Design Considerations When Using Marquetry

Designing for marquetry does not require special skills, just a basic understanding of wood veneer, its uses and limitations. Being a durable material, veneer offers many advantages in addition to its aesthetic properties. Following are some things to consider when using wood as a design medium:

  • Wood grain type (burl, bird’s eye, rift cut, etc.) and direction can be as important as wood species or color in the final design.
  • Both flat and curved surfaces can be produced with marquetry designs.
  • Marquetry panels can be created with different core materials (plywood, medium density fiberboard, or solid wood) of various thicknesses.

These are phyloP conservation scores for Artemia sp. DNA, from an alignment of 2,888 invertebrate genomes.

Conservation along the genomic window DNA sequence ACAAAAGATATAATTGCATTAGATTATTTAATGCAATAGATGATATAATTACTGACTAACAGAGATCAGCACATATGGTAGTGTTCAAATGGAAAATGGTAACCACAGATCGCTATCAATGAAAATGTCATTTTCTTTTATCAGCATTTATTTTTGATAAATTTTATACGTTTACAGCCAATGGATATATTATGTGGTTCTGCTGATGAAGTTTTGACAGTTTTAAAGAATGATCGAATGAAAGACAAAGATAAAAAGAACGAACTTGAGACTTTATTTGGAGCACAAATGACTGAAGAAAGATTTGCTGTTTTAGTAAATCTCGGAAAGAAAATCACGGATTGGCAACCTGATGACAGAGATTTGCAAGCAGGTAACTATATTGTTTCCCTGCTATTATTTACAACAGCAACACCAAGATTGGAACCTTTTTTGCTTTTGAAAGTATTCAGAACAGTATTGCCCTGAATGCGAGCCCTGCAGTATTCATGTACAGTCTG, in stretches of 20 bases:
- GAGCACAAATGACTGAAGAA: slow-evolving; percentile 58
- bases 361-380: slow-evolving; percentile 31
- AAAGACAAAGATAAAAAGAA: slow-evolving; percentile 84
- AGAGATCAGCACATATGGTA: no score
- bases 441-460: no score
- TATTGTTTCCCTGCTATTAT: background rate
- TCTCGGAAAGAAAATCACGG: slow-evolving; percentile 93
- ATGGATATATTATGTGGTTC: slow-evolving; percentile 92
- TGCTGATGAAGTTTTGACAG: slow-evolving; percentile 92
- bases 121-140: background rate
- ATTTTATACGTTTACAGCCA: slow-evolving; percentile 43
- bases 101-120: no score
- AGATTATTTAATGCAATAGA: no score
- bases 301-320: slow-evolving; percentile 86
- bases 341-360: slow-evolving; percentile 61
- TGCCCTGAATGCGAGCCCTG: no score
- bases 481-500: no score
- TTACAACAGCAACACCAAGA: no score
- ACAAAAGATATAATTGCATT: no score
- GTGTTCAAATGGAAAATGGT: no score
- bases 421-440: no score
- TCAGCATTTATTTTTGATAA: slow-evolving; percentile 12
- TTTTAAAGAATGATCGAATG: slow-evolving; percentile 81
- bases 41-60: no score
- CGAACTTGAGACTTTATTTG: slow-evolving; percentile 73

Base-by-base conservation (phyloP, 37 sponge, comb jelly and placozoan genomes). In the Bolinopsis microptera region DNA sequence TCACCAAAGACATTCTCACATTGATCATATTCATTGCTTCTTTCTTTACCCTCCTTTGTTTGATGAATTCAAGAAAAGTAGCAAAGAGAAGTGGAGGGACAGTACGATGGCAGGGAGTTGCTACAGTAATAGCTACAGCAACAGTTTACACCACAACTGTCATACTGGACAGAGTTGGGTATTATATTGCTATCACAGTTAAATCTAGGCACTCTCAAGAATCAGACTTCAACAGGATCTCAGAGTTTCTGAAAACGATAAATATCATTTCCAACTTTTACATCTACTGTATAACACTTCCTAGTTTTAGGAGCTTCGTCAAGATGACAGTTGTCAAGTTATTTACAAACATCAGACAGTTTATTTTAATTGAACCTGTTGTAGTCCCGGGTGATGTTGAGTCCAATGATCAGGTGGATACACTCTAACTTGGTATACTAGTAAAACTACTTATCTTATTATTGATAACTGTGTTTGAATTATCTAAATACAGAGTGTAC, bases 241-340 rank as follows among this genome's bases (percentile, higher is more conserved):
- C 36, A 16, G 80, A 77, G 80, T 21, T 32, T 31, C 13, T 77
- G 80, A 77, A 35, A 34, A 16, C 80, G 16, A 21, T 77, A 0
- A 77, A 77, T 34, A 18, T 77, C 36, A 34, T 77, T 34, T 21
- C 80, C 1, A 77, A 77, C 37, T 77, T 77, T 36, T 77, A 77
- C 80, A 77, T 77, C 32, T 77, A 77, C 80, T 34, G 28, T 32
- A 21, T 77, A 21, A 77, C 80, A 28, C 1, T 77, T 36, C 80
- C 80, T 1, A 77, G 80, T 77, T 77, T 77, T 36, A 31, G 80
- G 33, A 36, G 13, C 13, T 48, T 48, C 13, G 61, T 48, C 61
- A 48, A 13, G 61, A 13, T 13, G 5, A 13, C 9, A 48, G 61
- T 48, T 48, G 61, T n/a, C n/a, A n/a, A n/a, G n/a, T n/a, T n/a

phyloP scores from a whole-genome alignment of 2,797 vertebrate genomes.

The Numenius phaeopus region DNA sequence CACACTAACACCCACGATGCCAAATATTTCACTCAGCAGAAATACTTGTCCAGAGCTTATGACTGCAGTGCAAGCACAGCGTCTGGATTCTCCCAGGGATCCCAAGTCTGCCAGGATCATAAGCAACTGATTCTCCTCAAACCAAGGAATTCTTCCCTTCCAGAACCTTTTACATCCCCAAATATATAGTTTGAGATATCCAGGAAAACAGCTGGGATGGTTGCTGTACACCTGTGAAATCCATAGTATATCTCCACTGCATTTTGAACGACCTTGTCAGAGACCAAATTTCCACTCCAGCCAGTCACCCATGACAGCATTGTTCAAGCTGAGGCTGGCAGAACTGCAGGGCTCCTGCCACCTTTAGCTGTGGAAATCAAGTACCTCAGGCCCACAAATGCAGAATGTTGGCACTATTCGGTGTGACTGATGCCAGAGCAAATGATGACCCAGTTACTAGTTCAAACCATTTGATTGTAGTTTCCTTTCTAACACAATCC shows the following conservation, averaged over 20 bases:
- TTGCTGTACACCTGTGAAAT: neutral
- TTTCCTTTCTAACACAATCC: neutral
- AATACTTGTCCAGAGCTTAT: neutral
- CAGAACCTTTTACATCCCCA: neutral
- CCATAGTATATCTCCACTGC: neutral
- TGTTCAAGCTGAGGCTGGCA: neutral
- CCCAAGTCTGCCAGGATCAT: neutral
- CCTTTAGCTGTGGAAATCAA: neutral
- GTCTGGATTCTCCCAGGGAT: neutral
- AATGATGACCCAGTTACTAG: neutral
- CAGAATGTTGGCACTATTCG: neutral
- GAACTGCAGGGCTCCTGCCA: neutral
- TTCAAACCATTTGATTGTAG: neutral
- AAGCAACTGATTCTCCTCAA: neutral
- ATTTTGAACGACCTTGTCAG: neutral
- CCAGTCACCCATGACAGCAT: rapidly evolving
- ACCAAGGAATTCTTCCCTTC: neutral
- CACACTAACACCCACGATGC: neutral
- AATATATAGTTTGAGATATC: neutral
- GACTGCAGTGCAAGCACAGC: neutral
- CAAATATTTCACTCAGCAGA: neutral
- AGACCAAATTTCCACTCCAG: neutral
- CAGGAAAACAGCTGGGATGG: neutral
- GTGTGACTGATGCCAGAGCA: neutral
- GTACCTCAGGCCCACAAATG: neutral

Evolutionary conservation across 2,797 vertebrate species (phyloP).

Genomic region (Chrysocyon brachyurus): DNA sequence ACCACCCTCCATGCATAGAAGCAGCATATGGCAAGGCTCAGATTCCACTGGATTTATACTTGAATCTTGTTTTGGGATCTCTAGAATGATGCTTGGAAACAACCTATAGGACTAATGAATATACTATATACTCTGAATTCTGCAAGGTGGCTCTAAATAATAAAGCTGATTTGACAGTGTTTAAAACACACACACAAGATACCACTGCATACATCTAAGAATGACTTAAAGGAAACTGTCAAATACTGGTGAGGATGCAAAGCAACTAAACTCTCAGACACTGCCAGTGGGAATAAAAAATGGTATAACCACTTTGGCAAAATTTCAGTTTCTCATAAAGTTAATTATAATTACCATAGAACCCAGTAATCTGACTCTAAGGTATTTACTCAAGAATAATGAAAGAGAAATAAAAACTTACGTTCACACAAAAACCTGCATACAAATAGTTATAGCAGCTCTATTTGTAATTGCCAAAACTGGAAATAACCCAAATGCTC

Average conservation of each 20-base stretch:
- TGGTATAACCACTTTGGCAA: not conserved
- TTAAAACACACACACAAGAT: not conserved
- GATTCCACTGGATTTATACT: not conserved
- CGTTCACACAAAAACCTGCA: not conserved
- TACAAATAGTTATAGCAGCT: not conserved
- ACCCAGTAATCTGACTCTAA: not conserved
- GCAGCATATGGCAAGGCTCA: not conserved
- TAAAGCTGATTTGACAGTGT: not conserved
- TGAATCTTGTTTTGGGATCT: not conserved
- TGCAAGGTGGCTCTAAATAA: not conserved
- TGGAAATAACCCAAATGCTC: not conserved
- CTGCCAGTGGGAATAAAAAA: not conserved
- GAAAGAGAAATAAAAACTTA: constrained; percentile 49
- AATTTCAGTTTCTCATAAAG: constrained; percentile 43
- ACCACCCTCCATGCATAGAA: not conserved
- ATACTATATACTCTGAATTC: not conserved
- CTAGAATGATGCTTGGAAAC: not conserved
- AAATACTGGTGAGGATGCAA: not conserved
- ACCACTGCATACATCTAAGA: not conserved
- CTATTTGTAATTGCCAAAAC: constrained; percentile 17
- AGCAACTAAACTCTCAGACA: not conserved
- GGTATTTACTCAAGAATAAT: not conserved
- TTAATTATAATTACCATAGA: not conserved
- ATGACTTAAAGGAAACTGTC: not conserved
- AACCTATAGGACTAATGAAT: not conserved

• Wide selections of dyed veneers are available in hardwood species, as well as many natural domestic and exotic veneers.
  • Dyed veneers are intended for interior use only. Overexposure of these veneers to direct sunlight can result in noticeable fading in some colors. This effect is similar to the fading that can occur with fabrics subjected to prolonged exposure to ultraviolet light.
  • Some natural wood species, such as eastern cherry, darken in color significantly with exposure to ultraviolet light. Other species, American walnut being one example, tend to lose color, or bleach out, with constant exposure to sunlight. Achieving accurate color requires some color testing to anticipate these changes.
  • Cutting veneers with a laser cutter limits the overall size of an unbroken piece of veneer to 18" by 24". This can often be worked around in a variety of ways, such as edge joining veneers (of lengths up to 24" long) to produce much wider finished marquetry panels. To join sheets of veneer end to end often requires the employment of some sort of design device such as changing the direction of grain, adding a veneer strip that separates the sheets, etc.